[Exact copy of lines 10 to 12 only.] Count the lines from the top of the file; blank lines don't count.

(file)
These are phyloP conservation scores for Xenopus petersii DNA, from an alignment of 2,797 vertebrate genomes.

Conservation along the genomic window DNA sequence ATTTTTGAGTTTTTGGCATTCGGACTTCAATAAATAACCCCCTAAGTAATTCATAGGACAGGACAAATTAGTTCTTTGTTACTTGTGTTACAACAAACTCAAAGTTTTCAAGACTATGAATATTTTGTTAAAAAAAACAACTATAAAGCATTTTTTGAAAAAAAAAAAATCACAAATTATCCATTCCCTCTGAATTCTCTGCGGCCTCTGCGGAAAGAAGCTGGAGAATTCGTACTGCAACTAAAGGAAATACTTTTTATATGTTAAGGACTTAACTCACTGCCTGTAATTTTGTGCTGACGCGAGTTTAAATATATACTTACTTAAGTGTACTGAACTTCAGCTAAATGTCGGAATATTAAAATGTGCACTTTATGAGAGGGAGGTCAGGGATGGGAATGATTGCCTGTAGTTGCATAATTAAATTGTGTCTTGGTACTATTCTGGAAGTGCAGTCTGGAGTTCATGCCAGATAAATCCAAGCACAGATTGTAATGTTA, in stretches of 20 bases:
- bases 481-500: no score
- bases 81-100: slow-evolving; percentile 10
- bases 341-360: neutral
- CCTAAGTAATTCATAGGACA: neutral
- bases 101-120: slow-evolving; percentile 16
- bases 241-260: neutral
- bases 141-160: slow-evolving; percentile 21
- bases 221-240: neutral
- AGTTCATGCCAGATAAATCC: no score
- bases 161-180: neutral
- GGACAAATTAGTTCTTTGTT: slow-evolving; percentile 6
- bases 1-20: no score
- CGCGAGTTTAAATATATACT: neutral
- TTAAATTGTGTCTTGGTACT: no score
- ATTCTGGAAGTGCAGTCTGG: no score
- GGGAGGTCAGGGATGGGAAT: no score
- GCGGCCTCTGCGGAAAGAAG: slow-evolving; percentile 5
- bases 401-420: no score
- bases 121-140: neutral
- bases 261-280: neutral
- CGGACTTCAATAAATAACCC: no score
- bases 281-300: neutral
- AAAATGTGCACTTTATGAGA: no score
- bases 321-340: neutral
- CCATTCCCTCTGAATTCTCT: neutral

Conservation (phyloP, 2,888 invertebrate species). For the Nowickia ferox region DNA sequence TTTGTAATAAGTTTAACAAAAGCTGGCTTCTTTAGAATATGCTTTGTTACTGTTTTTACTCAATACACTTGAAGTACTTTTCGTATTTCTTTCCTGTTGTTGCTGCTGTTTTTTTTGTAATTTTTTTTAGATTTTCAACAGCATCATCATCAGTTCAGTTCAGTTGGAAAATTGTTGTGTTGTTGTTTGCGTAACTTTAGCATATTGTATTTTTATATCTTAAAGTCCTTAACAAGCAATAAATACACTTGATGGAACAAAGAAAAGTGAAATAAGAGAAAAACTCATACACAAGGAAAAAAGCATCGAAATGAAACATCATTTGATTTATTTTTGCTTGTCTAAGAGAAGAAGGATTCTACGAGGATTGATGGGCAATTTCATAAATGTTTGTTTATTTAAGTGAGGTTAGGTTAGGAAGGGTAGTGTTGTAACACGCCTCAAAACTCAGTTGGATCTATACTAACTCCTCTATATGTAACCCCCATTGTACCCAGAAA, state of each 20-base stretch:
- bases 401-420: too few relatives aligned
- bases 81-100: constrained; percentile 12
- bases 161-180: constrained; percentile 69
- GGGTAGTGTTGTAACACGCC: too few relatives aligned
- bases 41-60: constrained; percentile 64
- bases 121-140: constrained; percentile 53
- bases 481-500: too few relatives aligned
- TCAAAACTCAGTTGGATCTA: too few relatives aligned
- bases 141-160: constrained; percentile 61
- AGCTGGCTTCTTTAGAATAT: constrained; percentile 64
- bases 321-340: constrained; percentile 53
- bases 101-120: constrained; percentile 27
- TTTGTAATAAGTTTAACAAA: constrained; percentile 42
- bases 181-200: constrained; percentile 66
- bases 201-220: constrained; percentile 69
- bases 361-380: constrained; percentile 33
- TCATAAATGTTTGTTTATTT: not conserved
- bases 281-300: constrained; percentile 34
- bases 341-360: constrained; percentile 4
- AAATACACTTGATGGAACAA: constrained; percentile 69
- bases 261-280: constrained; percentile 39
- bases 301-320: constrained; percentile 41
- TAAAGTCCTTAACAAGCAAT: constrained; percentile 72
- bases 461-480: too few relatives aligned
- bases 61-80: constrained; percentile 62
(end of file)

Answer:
- bases 221-240: neutral
- AGTTCATGCCAGATAAATCC: no score
- bases 161-180: neutral